Welcome back! We resume our tale of action and adventure with the next stop after Hutt River Province: Kalbarri National Park.
On our way to the next campground we saw a couple of kangaroos peeking up through the dry brush beside the road. A sight that now seems so quirky and almost unbelievably surreal, was then a positively mundane, everyday occurrence.
We drove straight from Hutt River to the Kalbarri area and found ourselves a nice campground overlooking sand dunes and the ocean beyond. We rolled up just before sunset and pitched our tent next to three other travelers who had met while on the road and were sharing a car, a tent and just about everything else. We had dinner together, although we cannot remember their names. The guy who owned the campground seemed a bit strange; but strange was becoming the norm the longer we stayed in Western Australia. The campsite was very windy but had a stunning view from up high on the hill.
The next morning we awoke at dawn (or maybe just a couple of hours later...) to get an early start on our big day in the national park.
|If you look very closely, you can see a bunch of wild goats on the other side of the canyon - we heard them before we saw them!|
|Mario sports the long-brimmed hat with strings - high style in Western Australia|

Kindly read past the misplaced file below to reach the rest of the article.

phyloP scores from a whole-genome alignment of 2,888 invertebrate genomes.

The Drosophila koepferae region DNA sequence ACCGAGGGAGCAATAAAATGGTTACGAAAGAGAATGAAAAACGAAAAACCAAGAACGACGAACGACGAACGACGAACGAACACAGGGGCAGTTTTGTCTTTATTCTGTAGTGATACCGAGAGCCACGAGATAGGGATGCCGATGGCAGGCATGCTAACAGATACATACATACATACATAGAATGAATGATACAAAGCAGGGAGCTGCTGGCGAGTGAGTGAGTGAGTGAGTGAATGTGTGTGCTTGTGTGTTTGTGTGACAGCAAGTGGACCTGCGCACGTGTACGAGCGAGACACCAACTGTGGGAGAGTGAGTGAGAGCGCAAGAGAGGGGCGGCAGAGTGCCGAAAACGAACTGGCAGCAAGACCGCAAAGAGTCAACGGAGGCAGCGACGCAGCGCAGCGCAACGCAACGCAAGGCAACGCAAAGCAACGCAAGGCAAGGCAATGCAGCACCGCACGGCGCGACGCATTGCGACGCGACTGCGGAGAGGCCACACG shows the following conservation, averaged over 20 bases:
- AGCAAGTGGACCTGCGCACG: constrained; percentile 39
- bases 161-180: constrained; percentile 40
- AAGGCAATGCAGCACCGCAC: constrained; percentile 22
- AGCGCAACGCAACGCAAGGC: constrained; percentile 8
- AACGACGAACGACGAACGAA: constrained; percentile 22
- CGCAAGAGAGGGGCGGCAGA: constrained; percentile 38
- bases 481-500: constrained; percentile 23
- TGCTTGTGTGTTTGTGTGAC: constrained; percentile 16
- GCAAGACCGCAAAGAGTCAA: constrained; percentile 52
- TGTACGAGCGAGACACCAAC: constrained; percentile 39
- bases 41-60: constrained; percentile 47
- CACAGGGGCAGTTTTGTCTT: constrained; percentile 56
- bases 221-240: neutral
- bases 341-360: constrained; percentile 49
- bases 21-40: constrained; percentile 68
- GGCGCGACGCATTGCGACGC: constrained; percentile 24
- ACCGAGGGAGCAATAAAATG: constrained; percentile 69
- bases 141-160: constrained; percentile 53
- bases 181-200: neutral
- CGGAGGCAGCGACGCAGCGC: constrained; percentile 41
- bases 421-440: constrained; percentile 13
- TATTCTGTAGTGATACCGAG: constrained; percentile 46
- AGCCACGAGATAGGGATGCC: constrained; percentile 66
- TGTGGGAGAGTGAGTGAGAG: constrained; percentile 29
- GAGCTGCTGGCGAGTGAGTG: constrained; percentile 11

|Add a fly net and electric fly swatter, and you're the height of fashion! Here I am, poised and ready for battle|
After we had had our fill of fly-swatting battles and bellowing wild mountain goats, we headed back onto the main road, north to Shark Bay and Monkey Mia.
|Overlooking the ocean as we drove out onto the peninsula where Monkey Mia is situated|
|Overlooking the peninsula with the mainland in the background.|
|That's 115 degrees Fahrenheit|
After a hot drive out to the peninsula, we arrived at the campground in the afternoon and decided to take a refreshing dip in the lukewarm waters of Shark Bay. As we meandered along the beach toward the turquoise water, we were overcome with the quiet sense of calm that pervaded the whole beach. Nobody was running, playing or splashing about. Everyone seemed to be just standing in the water, about waist-deep, looking peacefully out into the bay as if entranced by the natural beauty of the remote place.
The first thing we saw when we waded into the water was a sting ray, closely followed by a dolphin, which actually brushed against a woman's leg as she was standing in waist-deep warm turquoise water. Both animals were in very shallow water and were apparently not bothered by people. Later we saw emus taking a swim further down the beach as the sun set. It was immediately evident to us that, not only was Monkey Mia beautiful to look at, but also teeming with wildlife.
|Sunset at the beach|
The next morning we were awoken by yet another type of plentiful wildlife in the tree just above our tent: Cockatoos. Very loud cockatoos. At least it got us up in time to see the dolphin feeding!
|Second dolphin sighting in 24 hours|
We booked a wildlife catamaran sailboat cruise hoping to see more of Shark Bay's marine life
|Mario got to help raise the main sail|
|Relaxing on a net between the hulls|